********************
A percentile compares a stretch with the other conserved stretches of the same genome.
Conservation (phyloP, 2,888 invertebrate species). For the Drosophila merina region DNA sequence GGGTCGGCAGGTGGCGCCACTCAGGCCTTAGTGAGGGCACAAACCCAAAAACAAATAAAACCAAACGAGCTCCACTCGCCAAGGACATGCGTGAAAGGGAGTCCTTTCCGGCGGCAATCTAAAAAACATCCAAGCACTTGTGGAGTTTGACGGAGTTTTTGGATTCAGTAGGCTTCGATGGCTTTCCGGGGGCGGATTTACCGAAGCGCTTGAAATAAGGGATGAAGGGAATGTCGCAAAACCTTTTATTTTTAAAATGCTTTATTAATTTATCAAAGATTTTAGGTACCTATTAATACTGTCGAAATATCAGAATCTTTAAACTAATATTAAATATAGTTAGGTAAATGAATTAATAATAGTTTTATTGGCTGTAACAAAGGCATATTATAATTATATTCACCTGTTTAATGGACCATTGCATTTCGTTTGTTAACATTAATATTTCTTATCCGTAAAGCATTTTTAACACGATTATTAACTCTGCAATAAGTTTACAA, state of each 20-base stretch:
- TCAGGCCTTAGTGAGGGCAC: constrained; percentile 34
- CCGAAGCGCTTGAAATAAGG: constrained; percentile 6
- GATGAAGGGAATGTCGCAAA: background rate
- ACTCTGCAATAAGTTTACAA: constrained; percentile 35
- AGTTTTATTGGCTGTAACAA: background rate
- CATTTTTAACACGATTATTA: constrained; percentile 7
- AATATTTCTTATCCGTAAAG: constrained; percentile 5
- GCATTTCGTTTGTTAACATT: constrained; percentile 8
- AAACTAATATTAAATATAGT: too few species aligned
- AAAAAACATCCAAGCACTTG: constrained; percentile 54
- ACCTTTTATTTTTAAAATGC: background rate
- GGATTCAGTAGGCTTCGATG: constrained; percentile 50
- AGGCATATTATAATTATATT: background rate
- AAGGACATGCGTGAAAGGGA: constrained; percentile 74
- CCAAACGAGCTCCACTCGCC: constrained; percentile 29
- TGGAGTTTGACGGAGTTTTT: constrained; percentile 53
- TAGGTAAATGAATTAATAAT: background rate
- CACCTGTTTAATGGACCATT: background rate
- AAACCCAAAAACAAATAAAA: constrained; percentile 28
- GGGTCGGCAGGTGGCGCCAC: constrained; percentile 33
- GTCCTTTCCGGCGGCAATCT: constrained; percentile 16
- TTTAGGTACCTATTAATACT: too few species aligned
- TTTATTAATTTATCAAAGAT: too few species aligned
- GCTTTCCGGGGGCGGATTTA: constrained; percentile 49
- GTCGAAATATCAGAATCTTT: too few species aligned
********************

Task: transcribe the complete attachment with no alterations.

A percentile compares a stretch with the other conserved stretches of the same genome.
Conservation (phyloP, 2,888 invertebrate species). For the Drosophila merina region DNA sequence GGGTCGGCAGGTGGCGCCACTCAGGCCTTAGTGAGGGCACAAACCCAAAAACAAATAAAACCAAACGAGCTCCACTCGCCAAGGACATGCGTGAAAGGGAGTCCTTTCCGGCGGCAATCTAAAAAACATCCAAGCACTTGTGGAGTTTGACGGAGTTTTTGGATTCAGTAGGCTTCGATGGCTTTCCGGGGGCGGATTTACCGAAGCGCTTGAAATAAGGGATGAAGGGAATGTCGCAAAACCTTTTATTTTTAAAATGCTTTATTAATTTATCAAAGATTTTAGGTACCTATTAATACTGTCGAAATATCAGAATCTTTAAACTAATATTAAATATAGTTAGGTAAATGAATTAATAATAGTTTTATTGGCTGTAACAAAGGCATATTATAATTATATTCACCTGTTTAATGGACCATTGCATTTCGTTTGTTAACATTAATATTTCTTATCCGTAAAGCATTTTTAACACGATTATTAACTCTGCAATAAGTTTACAA, state of each 20-base stretch:
- TCAGGCCTTAGTGAGGGCAC: constrained; percentile 34
- CCGAAGCGCTTGAAATAAGG: constrained; percentile 6
- GATGAAGGGAATGTCGCAAA: background rate
- ACTCTGCAATAAGTTTACAA: constrained; percentile 35
- AGTTTTATTGGCTGTAACAA: background rate
- CATTTTTAACACGATTATTA: constrained; percentile 7
- AATATTTCTTATCCGTAAAG: constrained; percentile 5
- GCATTTCGTTTGTTAACATT: constrained; percentile 8
- AAACTAATATTAAATATAGT: too few species aligned
- AAAAAACATCCAAGCACTTG: constrained; percentile 54
- ACCTTTTATTTTTAAAATGC: background rate
- GGATTCAGTAGGCTTCGATG: constrained; percentile 50
- AGGCATATTATAATTATATT: background rate
- AAGGACATGCGTGAAAGGGA: constrained; percentile 74
- CCAAACGAGCTCCACTCGCC: constrained; percentile 29
- TGGAGTTTGACGGAGTTTTT: constrained; percentile 53
- TAGGTAAATGAATTAATAAT: background rate
- CACCTGTTTAATGGACCATT: background rate
- AAACCCAAAAACAAATAAAA: constrained; percentile 28
- GGGTCGGCAGGTGGCGCCAC: constrained; percentile 33
- GTCCTTTCCGGCGGCAATCT: constrained; percentile 16
- TTTAGGTACCTATTAATACT: too few species aligned
- TTTATTAATTTATCAAAGAT: too few species aligned
- GCTTTCCGGGGGCGGATTTA: constrained; percentile 49
- GTCGAAATATCAGAATCTTT: too few species aligned